4 to 12
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Use this simple and free tool to create a video recording of your screen to upload and share on a teacher web page, wiki. blog, etc.. This is an easy ...more
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Use this simple and free tool to create a video recording of your screen to upload and share on a teacher web page, wiki. blog, etc.. This is an easy way to create a tutorial from your own computer screen. When you visit sites that have tutorials on how to use their software, you are looking at a screencast. Use this site to give specific directions on how to use different applications in and out of the classroom. Audio is not necessary for the screencasts but may be beneficial, depending upon the tutorial. An example can be found here.
This site includes advertising.

tag(s): tutorials (46)

In the Classroom

Users will need to know how to use whatever computer software, website, or skill they are demonstrating. Following basic directions and managing browser windows or tabs are a must, as well as the managing settings of the computer being used. The site demonstrates how to troubleshoot problems on both PC's and Mac's.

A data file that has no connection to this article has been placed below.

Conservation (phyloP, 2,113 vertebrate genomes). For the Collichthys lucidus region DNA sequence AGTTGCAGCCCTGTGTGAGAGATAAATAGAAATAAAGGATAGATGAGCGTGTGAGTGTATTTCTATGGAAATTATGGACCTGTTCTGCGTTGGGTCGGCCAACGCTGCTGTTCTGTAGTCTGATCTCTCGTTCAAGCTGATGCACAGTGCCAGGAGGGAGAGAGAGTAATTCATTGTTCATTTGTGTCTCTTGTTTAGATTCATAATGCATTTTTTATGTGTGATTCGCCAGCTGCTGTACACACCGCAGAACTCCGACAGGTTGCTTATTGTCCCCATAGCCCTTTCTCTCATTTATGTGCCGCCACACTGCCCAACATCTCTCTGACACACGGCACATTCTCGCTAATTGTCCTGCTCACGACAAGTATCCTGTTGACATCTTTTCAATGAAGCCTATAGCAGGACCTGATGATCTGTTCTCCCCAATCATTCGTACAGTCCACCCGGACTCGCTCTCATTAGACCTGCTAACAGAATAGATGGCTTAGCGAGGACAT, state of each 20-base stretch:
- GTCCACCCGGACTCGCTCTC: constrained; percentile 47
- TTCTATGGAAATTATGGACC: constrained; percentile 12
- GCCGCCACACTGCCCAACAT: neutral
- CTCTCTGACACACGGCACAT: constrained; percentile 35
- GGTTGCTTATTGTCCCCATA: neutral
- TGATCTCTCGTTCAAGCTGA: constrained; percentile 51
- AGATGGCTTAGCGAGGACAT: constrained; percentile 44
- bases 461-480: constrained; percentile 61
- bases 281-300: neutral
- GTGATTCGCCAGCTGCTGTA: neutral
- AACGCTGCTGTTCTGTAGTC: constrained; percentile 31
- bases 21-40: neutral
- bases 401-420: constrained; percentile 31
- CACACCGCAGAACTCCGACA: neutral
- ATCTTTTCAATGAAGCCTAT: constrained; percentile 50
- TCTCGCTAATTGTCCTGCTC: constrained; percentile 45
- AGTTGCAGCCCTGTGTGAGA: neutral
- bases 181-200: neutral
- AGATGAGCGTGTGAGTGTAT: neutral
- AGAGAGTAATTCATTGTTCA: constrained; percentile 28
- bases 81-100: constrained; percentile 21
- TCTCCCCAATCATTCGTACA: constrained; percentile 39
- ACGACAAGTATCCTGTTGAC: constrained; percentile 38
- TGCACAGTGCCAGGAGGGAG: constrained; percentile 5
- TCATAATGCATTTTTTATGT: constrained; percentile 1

Click "create" to start. As the screencast is being created, files will need to be written temporarily to the desktop. A security screen will pop up that asks to run the application. You will be asked to "trust" or "not trust" the security certificate. Depending upon your school's Acceptable Use Policy and computer security settings, you may not be able to complete these steps. Choose the screen size when played and whether audio will be needed (audio can be tested here as well, which is recommended: settings may need to be adjusted for different microphones.) Open a new tab or browser window and enter the web address of the site (or software) that will be the subject of your screencast. Drag the black frame by clicking the line and dragging it in order to choose what will be recorded during the screencast. The microphone icon has a green bar that shows recording levels. A green arrow showing instead of a green bar denotes that sound is not being captured. The red button is used to start recording while the black "X" stops the recording. Once you stop recording, click on your screencast tab or browser window and preview your recording. You can then either upload or discard your screencast. At this point you can create an account easily. Save your screencast to a channel of your own. Use the embed code to place your screencast into a blog, wiki, or other site. You can also use a widget code to embed the screencast player into a website. Screencasts can then be made from your other site and will save directly to your screencast channel. Screencasts can be set to different levels of privacy and comments can be turned on or off.